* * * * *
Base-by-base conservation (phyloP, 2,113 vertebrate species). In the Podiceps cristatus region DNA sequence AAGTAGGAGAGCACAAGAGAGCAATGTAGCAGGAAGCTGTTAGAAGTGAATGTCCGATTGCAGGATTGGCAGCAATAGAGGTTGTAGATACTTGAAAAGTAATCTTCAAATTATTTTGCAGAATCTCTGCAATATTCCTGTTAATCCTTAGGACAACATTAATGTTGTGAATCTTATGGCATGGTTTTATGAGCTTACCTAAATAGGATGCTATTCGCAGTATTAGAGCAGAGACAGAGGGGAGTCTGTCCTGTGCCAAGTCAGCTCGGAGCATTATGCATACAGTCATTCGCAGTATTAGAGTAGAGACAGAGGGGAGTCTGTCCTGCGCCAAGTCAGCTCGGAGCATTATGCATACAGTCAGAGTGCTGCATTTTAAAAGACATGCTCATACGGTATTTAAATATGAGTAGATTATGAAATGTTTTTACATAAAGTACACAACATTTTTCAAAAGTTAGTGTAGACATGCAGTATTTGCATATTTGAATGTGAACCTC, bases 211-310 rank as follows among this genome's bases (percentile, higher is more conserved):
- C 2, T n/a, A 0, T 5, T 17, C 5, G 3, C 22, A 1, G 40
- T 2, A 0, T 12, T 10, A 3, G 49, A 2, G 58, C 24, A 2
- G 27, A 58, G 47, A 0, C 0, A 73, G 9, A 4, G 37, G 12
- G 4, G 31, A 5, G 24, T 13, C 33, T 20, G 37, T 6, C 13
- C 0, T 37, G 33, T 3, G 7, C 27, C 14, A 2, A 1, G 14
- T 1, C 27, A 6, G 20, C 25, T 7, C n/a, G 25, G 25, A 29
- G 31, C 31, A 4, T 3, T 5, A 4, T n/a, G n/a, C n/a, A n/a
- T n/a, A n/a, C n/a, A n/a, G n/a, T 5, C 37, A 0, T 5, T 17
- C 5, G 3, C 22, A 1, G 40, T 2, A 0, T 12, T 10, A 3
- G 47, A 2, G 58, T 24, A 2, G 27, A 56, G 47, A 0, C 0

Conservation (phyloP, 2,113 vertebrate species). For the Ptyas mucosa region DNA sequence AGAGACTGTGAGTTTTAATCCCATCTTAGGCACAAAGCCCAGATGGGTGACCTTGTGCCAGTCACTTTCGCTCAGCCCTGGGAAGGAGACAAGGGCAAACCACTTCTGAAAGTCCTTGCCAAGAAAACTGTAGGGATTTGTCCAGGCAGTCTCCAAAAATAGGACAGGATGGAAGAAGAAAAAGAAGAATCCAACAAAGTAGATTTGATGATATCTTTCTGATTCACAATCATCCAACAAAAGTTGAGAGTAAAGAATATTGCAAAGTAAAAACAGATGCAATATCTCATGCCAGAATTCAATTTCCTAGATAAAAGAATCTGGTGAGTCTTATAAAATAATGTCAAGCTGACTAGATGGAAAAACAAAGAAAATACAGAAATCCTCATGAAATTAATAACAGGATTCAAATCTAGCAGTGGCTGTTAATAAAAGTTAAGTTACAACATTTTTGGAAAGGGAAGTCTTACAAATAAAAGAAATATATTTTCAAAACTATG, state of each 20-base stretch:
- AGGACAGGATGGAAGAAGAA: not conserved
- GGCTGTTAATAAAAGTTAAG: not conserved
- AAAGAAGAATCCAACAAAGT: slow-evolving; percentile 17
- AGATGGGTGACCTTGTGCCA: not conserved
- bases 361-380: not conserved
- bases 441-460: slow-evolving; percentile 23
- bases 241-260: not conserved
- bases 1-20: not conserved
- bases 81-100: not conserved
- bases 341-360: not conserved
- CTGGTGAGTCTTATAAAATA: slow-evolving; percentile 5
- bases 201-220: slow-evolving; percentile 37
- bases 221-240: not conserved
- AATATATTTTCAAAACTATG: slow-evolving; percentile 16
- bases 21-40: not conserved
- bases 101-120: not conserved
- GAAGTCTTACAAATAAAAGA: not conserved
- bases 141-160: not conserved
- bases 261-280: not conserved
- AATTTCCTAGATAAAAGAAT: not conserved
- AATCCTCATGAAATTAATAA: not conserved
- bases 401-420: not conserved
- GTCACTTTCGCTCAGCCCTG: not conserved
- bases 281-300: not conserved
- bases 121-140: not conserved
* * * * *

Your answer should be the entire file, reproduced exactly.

Base-by-base conservation (phyloP, 2,113 vertebrate species). In the Podiceps cristatus region DNA sequence AAGTAGGAGAGCACAAGAGAGCAATGTAGCAGGAAGCTGTTAGAAGTGAATGTCCGATTGCAGGATTGGCAGCAATAGAGGTTGTAGATACTTGAAAAGTAATCTTCAAATTATTTTGCAGAATCTCTGCAATATTCCTGTTAATCCTTAGGACAACATTAATGTTGTGAATCTTATGGCATGGTTTTATGAGCTTACCTAAATAGGATGCTATTCGCAGTATTAGAGCAGAGACAGAGGGGAGTCTGTCCTGTGCCAAGTCAGCTCGGAGCATTATGCATACAGTCATTCGCAGTATTAGAGTAGAGACAGAGGGGAGTCTGTCCTGCGCCAAGTCAGCTCGGAGCATTATGCATACAGTCAGAGTGCTGCATTTTAAAAGACATGCTCATACGGTATTTAAATATGAGTAGATTATGAAATGTTTTTACATAAAGTACACAACATTTTTCAAAAGTTAGTGTAGACATGCAGTATTTGCATATTTGAATGTGAACCTC, bases 211-310 rank as follows among this genome's bases (percentile, higher is more conserved):
- C 2, T n/a, A 0, T 5, T 17, C 5, G 3, C 22, A 1, G 40
- T 2, A 0, T 12, T 10, A 3, G 49, A 2, G 58, C 24, A 2
- G 27, A 58, G 47, A 0, C 0, A 73, G 9, A 4, G 37, G 12
- G 4, G 31, A 5, G 24, T 13, C 33, T 20, G 37, T 6, C 13
- C 0, T 37, G 33, T 3, G 7, C 27, C 14, A 2, A 1, G 14
- T 1, C 27, A 6, G 20, C 25, T 7, C n/a, G 25, G 25, A 29
- G 31, C 31, A 4, T 3, T 5, A 4, T n/a, G n/a, C n/a, A n/a
- T n/a, A n/a, C n/a, A n/a, G n/a, T 5, C 37, A 0, T 5, T 17
- C 5, G 3, C 22, A 1, G 40, T 2, A 0, T 12, T 10, A 3
- G 47, A 2, G 58, T 24, A 2, G 27, A 56, G 47, A 0, C 0

Conservation (phyloP, 2,113 vertebrate species). For the Ptyas mucosa region DNA sequence AGAGACTGTGAGTTTTAATCCCATCTTAGGCACAAAGCCCAGATGGGTGACCTTGTGCCAGTCACTTTCGCTCAGCCCTGGGAAGGAGACAAGGGCAAACCACTTCTGAAAGTCCTTGCCAAGAAAACTGTAGGGATTTGTCCAGGCAGTCTCCAAAAATAGGACAGGATGGAAGAAGAAAAAGAAGAATCCAACAAAGTAGATTTGATGATATCTTTCTGATTCACAATCATCCAACAAAAGTTGAGAGTAAAGAATATTGCAAAGTAAAAACAGATGCAATATCTCATGCCAGAATTCAATTTCCTAGATAAAAGAATCTGGTGAGTCTTATAAAATAATGTCAAGCTGACTAGATGGAAAAACAAAGAAAATACAGAAATCCTCATGAAATTAATAACAGGATTCAAATCTAGCAGTGGCTGTTAATAAAAGTTAAGTTACAACATTTTTGGAAAGGGAAGTCTTACAAATAAAAGAAATATATTTTCAAAACTATG, state of each 20-base stretch:
- AGGACAGGATGGAAGAAGAA: not conserved
- GGCTGTTAATAAAAGTTAAG: not conserved
- AAAGAAGAATCCAACAAAGT: slow-evolving; percentile 17
- AGATGGGTGACCTTGTGCCA: not conserved
- bases 361-380: not conserved
- bases 441-460: slow-evolving; percentile 23
- bases 241-260: not conserved
- bases 1-20: not conserved
- bases 81-100: not conserved
- bases 341-360: not conserved
- CTGGTGAGTCTTATAAAATA: slow-evolving; percentile 5
- bases 201-220: slow-evolving; percentile 37
- bases 221-240: not conserved
- AATATATTTTCAAAACTATG: slow-evolving; percentile 16
- bases 21-40: not conserved
- bases 101-120: not conserved
- GAAGTCTTACAAATAAAAGA: not conserved
- bases 141-160: not conserved
- bases 261-280: not conserved
- AATTTCCTAGATAAAAGAAT: not conserved
- AATCCTCATGAAATTAATAA: not conserved
- bases 401-420: not conserved
- GTCACTTTCGCTCAGCCCTG: not conserved
- bases 281-300: not conserved
- bases 121-140: not conserved